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**Physics for Scientists and Engineers, 6e**

Chapter 7 – Energy and Energy Transfer

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**impossible to determine**

The gravitational force exerted by the Sun on the Earth holds the Earth in an orbit around the Sun. Let us assume that the orbit is perfectly circular. The work done by this gravitational force during a short time interval in which the Earth moves through a displacement in its orbital path is zero positive negative impossible to determine 1 2 3 4 5 6 7 8 9 10 11 12 13 14 15 16 17 18 19 20 21 22 23 24 25 26 27 28 29 30 31 32 33 34 35 36 37 38 39 40 41 42 43 44 45 46 47 48 49 50

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The force does no work on the Earth because the force is pointed toward the center of the circle and is therefore perpendicular to the direction of the displacement.

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**If A · B = AB cos θ, then (-A) · (-B) = AB cos (θ + 180°)**

Which of the following statements is true about the relationship between A · B and (-A) · (-B)? A . B = -[(-A) . (-B)] If A · B = AB cos θ, then (-A) · (-B) = AB cos (θ + 180°) Both (a) and (b) are true. Neither (a) nor (b) is true. 1 2 3 4 5 6 7 8 9 10 11 12 13 14 15 16 17 18 19 20 21 22 23 24 25 26 27 28 29 30 31 32 33 34 35 36 37 38 39 40 41 42 43 44 45 46 47 48 49 50

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Answer (1) is incorrect because the scalar product (-A) · (-B) is equal to A · B. Answer (2) is incorrect because AB cos (θ + 180°) gives the negative of the correct value.

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Which of the following statements is true about the relationship between the dot product of two vectors and the product of the magnitudes of the vectors? A . B is larger than AB. A . B is smaller than AB. A . B could be larger or smaller than AB, depending on the angle between the vectors. A . B could be equal to AB. 1 2 3 4 5 6 7 8 9 10 11 12 13 14 15 16 17 18 19 20 21 22 23 24 25 26 27 28 29 30 31 32 33 34 35 36 37 38 39 40 41 42 43 44 45 46 47 48 49 50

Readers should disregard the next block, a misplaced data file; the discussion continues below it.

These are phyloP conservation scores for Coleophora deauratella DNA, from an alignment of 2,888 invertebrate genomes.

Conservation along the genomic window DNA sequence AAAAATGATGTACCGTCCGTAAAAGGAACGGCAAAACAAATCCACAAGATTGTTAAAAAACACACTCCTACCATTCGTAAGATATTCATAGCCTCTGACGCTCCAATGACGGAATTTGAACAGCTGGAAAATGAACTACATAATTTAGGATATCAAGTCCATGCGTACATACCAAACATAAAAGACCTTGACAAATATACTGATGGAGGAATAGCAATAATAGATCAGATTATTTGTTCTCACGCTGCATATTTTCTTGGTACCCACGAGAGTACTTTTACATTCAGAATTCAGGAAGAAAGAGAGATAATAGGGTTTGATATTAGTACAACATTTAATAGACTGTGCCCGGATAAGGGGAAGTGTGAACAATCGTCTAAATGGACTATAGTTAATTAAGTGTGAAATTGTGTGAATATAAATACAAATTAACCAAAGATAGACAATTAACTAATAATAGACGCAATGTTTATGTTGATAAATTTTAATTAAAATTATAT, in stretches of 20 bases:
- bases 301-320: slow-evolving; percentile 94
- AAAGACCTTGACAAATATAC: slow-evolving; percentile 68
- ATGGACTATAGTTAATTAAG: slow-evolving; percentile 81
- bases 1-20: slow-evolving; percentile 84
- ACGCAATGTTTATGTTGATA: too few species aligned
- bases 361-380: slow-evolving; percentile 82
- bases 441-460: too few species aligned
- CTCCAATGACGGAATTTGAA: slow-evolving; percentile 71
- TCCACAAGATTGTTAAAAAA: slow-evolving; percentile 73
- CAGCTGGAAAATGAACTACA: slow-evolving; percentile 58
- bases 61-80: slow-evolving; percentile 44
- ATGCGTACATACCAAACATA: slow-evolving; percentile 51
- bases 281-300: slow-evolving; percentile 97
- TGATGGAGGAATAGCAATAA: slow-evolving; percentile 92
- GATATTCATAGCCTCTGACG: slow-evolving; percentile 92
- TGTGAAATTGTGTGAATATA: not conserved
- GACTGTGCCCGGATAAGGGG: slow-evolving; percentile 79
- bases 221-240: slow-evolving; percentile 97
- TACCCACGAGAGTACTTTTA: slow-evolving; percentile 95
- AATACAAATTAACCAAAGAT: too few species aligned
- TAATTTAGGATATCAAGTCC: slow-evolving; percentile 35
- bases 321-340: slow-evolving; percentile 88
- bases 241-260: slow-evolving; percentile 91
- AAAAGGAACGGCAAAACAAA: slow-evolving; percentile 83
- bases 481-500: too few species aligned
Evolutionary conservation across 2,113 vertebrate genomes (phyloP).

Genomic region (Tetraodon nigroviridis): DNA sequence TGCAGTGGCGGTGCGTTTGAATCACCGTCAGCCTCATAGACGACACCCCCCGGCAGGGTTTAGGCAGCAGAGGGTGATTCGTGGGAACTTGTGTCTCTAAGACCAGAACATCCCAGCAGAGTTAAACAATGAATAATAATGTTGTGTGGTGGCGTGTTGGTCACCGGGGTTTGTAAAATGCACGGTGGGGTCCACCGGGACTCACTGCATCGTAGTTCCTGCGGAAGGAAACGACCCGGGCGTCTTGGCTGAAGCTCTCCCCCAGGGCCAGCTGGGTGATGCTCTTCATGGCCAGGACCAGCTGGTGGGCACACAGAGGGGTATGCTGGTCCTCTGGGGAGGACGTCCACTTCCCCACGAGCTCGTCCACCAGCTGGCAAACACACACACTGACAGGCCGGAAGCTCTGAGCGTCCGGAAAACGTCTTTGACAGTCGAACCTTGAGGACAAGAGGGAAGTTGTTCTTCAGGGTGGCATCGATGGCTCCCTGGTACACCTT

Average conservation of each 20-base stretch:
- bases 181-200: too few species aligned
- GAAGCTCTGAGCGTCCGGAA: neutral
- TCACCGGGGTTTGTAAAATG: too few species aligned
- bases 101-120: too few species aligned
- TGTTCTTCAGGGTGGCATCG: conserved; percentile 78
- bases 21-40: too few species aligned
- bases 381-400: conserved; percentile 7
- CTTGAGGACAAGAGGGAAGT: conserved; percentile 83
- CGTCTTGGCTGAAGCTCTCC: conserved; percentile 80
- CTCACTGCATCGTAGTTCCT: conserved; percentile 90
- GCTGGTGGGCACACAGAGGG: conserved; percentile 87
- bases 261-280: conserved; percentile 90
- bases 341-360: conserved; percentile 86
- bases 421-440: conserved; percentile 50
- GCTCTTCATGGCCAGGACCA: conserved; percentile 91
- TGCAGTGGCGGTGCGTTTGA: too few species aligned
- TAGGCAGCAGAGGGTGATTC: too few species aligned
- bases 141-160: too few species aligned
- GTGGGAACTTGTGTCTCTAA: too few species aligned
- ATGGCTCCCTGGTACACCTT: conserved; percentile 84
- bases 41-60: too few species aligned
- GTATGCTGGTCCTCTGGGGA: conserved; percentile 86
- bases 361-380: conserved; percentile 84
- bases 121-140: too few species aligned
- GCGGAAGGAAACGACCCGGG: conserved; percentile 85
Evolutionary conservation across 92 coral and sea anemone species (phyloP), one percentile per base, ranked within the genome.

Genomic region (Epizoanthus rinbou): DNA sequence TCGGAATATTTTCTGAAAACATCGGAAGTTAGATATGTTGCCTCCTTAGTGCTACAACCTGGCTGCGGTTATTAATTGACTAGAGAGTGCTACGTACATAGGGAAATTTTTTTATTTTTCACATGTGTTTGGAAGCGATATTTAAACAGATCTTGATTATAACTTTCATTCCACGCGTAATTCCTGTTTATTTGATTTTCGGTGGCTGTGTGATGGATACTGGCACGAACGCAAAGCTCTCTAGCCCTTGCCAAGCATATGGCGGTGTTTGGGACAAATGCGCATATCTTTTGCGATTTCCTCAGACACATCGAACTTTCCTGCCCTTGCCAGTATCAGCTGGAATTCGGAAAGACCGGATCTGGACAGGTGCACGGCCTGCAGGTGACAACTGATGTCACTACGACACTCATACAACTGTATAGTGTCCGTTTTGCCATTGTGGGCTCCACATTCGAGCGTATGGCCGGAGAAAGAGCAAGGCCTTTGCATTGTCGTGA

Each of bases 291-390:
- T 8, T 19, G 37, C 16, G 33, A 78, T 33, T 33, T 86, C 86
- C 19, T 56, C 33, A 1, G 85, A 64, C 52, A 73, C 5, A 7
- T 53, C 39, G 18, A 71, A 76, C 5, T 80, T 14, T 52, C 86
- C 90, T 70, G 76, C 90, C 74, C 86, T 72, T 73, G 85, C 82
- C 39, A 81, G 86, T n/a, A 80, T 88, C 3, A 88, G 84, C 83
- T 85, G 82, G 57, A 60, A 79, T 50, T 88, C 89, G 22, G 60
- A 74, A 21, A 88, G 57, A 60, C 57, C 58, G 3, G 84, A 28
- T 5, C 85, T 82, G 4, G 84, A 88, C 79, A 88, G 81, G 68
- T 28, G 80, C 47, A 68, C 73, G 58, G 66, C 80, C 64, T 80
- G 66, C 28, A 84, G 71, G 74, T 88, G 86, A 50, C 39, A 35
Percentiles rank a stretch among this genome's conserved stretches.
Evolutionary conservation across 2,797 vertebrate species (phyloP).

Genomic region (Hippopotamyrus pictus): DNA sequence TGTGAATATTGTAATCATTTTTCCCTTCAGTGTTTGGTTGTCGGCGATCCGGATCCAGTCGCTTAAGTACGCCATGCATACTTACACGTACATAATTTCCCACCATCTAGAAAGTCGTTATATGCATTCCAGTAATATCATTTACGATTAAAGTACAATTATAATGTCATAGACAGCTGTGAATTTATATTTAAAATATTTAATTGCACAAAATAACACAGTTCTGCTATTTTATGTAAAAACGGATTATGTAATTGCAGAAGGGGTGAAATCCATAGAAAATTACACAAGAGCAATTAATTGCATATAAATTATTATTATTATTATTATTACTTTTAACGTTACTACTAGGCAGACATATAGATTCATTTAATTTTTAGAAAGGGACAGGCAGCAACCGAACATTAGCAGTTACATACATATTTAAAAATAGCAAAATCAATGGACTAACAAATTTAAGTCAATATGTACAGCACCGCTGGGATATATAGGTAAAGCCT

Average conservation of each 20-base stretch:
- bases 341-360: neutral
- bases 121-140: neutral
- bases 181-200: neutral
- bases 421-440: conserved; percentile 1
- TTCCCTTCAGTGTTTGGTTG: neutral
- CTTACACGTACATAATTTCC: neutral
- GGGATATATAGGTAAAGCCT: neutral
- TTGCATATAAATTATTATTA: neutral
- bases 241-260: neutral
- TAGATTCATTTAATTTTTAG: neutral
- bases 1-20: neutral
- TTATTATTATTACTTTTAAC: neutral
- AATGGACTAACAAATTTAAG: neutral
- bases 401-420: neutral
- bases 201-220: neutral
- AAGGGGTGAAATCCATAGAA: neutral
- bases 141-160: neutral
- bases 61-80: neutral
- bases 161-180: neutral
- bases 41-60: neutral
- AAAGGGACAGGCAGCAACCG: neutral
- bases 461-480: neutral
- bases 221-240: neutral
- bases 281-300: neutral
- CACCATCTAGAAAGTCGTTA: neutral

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**Because of the range of values of the cosine function, A · B has values that range from AB to –AB.**

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A dart is loaded into a spring-loaded toy dart gun by pushing the spring in by a distance d. For the next loading, the spring is compressed a distance 2d. How much work is required to load the second dart compared to that required to load the first? four times as much two times as much the same half as much one-forth as much 1 2 3 4 5 6 7 8 9 10 11 12 13 14 15 16 17 18 19 20 21 22 23 24 25 26 27 28 29 30 31 32 33 34 35 36 37 38 39 40 41 42 43 44 45 46 47 48 49 50

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Because the work done in compressing a spring is proportional to the square of the compression distance x, doubling the value of x causes the work to increase four-fold.

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A dart is loaded into a spring-loaded toy dart gun by pushing the spring in by a distance d. For the next loading, the spring is compressed a distance 2d. How much faster does the second dart leave the gun compared to the first? four times as fast two times as fast the same half as fast one-fourth as fast 1 2 3 4 5 6 7 8 9 10 11 12 13 14 15 16 17 18 19 20 21 22 23 24 25 26 27 28 29 30 31 32 33 34 35 36 37 38 39 40 41 42 43 44 45 46 47 48 49 50